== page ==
ZETA LUP (Zeta Lupi). Scorpius is such a dramatic figure that the constellation next door to the southwest, tucked under the Scorpion's curve, Lupus (the Wolf), is often bypassed, though it has a lot to recommend it. Led by second magnitude Kakkab (Alpha Lupi), the ancient pattern contains a number of modestly bright stars, the most southerly of which is Zeta Lupi. Anchoring Lupus's classic outline, Zeta Lup is visible only below a latitude of 38 or so degrees north latitude, On the faint end of third magnitude (3.41), Zeta is a class G (G8, also given as K0) giant that lies 117 light years away, the distance known through Hipparcos satellite observations to an accuracy better than one light year. It's also actually double with a seventh magnitude (6.74) class F (probably F8) dwarf companion 71 seconds of arc away. While little orbital motion is seen, the two have been keeping pace with each other for nearly two centuries, so the linkage is almost certainly real. Moreover, given Zeta Lup's distance, the absolute brightness of the companion is right for the class. With a temperature of 5025 Kelvin, the lead star, third magnitude Zeta Lup A, shines with the light of 59 Suns, which leads to a radius of 10.1 times solar, right on the mark from an earlier estimate of angular diameter. Theory then gives a mass of 2.5 (or a little under) Suns, with considerable sway as in this state of evolution, stars in a range of masses look a lot alike. Having given up core hydrogen fusion at an age of 585 or so million years, Zeta A is fusing helium into carbon and oxygen in its deep core. The seventh magnitude companion, Zeta B, is perhaps more intriguing, as it is not all that far from being something of a "Sun." With about double the solar luminosity, Zeta Lup B has a radius of just 1.3 times solar and a mass of 1.2 Suns, which shows the sensitivity of luminosity to mass. Given the angular separation and distance, Zeta A and B have to be at least 2600 Astronomical Units apart, which with the sum of masses suggests an orbital period of more than 68,000 years. From the companion, Zeta A would appear pointlike to the naked eye, shining with the light of three full Moons. At one time, a pair of stars a bit over three degrees to the north, Kappa-1 and Kappa-2 Lupi, also shared Zeta's motion, but the Kappas are now known to be considerably closer.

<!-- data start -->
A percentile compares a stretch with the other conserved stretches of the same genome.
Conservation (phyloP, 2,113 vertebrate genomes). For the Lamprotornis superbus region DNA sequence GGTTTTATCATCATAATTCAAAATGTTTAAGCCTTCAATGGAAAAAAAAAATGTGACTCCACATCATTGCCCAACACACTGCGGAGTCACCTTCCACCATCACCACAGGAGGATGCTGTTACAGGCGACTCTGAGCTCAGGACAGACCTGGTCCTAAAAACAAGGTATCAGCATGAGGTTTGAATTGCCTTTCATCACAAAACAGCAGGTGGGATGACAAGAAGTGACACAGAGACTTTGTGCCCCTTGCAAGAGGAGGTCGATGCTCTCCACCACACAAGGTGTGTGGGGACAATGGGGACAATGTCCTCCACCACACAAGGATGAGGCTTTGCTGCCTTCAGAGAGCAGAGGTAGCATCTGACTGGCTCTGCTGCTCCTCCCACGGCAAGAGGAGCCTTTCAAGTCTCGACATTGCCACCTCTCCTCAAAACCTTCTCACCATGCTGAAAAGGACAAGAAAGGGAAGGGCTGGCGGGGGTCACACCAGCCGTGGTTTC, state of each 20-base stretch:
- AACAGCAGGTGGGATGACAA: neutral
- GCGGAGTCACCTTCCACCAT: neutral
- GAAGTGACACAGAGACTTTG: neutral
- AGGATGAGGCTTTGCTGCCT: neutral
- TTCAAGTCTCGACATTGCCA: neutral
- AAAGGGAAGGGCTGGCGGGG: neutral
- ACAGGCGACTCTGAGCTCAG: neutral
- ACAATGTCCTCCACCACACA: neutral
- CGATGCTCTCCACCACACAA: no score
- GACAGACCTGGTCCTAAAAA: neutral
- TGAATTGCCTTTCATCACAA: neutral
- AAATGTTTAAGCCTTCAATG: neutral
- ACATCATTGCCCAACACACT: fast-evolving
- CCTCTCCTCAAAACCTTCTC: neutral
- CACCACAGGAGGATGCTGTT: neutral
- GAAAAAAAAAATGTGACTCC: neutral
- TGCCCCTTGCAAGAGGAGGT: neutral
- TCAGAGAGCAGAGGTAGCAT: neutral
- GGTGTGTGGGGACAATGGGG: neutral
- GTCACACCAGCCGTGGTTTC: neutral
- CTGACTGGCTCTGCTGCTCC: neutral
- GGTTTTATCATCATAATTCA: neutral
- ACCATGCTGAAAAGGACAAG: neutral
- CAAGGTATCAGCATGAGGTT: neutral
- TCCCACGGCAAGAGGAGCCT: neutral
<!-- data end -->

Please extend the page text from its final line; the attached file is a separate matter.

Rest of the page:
Written by Jim Kaler 8/10/12. Return to STARS.